By SONJA BARISIC, Associated Press Writer
A small Virginia company in a patent fight with eBay Inc. asked a
federal judge Tuesday to stop the online auction powerhouse from using
its "Buy It Now" feature allowing shoppers to buy items at a fixed
A federal jury found in 2003 that eBay had infringed Great Falls-based
MercExchange LLC's patent. But last year, the U.S. Supreme Court
handed a victory to patent-reform advocates when it ruled that
MercExchange was not automatically entitled to a court order blocking
the offending service.
Now, U.S. District Court Judge Jerome B. Friedman must decide whether
MercExchange is entitled to a permanent injunction. The judge did not
say when he would rule.
Friedman also did not immediately rule on eBay's request to stay the
proceedings until the federal patent office has completed a
re-examination of the patent -- a process that MercExchange's
lawyers said could take 10 years.
Lawyers for San Jose-based eBay told the judge that the company has
designed a workaround so that it no longer infringes on the patent and
thus an injunction is unnecessary.
Attorney Jeff Randall also said MercExchange has not suffered
irreparable harm and that the company is better off now than it was
before the trial, citing an investment by a hedge fund.
MercExchange's attorneys, however, argued that the potential for
future infringement is at stake and that MercExchange will not be able
to sell exclusive licenses for use of its patent without an
"Without an injunction in the face of an infringing monopolist that
now has 95 percent of the market, MercExchange cannot make productive
use of its patent in any way," lawyer Seth Waxman said.
Randall said an injunction would give MercExchange "illegitimate
leverage," hurting eBay's reputation in the marketplace by making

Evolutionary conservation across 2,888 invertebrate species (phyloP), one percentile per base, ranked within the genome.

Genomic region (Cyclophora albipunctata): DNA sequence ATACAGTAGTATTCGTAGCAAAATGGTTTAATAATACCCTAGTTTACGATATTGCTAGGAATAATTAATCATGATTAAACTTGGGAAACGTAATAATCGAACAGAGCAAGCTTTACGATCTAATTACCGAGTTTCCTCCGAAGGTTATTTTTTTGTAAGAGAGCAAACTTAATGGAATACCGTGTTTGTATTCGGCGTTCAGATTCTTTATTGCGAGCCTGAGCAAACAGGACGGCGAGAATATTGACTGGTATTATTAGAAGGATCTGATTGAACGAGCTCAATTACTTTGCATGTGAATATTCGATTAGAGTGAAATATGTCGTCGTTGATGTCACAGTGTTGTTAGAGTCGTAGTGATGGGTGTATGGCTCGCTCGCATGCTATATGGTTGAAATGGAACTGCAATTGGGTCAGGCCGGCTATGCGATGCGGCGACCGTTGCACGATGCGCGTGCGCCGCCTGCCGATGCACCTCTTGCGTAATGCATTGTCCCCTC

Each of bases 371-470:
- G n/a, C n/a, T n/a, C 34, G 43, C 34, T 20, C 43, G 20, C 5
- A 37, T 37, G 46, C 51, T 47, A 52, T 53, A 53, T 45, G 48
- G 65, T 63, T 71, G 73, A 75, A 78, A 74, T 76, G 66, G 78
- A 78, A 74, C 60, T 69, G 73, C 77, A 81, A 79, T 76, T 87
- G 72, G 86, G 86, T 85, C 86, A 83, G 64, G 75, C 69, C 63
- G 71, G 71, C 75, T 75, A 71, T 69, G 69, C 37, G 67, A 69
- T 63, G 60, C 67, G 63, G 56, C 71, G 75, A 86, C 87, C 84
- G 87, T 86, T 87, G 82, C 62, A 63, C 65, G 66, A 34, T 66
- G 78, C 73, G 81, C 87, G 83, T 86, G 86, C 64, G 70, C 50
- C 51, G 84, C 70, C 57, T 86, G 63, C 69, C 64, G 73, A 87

people think eBay is still infringing the patent.
"That's what they want," Randall said of MercExchange.
Randall also said MercExchange is not interested in building its
"They sit back and try to collect from businesses for their patents,
and that is it," he said.
In arguing for a stay, Randall said waiting for the outcome of the
patent re-examination would save a lot of litigation in the meantime.
"I get the impression that, in a nice legal way, the court is being
threatened," the judge said.
MercExchange attorney Greg Stillman said it was wrong to wait for
patent authorities to sort everything out and that eBay could have
avoided a lot of litigation by asking for the re-examination much
The patent battle focuses on eBay's button for buying products at a
fixed price, bypassing the bidding process, and MercExchange's claim
that the technology infringes on its intellectual property.
The federal jury that sided with MercExchange awarded the company $35
million. The amount later was reduced to $25 million. Stillman said
outside court that MercExchange intends to ask the judge to increase
the damages to take into account infringement since the 2003 trial.
The Supreme Court's ruling does not affect the judgment against eBay.
In the closely watched case, the high court ruled that judges have
flexibility in deciding whether to issue court orders barring
continued use of a technology after juries find a patent
violation. The decision threw out a ruling by a federal appeals court
that said injunctions should be automatic unless exceptional
The case became a rallying point for critics who argue the U.S. patent
system is riddled with abuse from small businesses that sue
established companies to enforce patents for ideas that have never
been developed into products.
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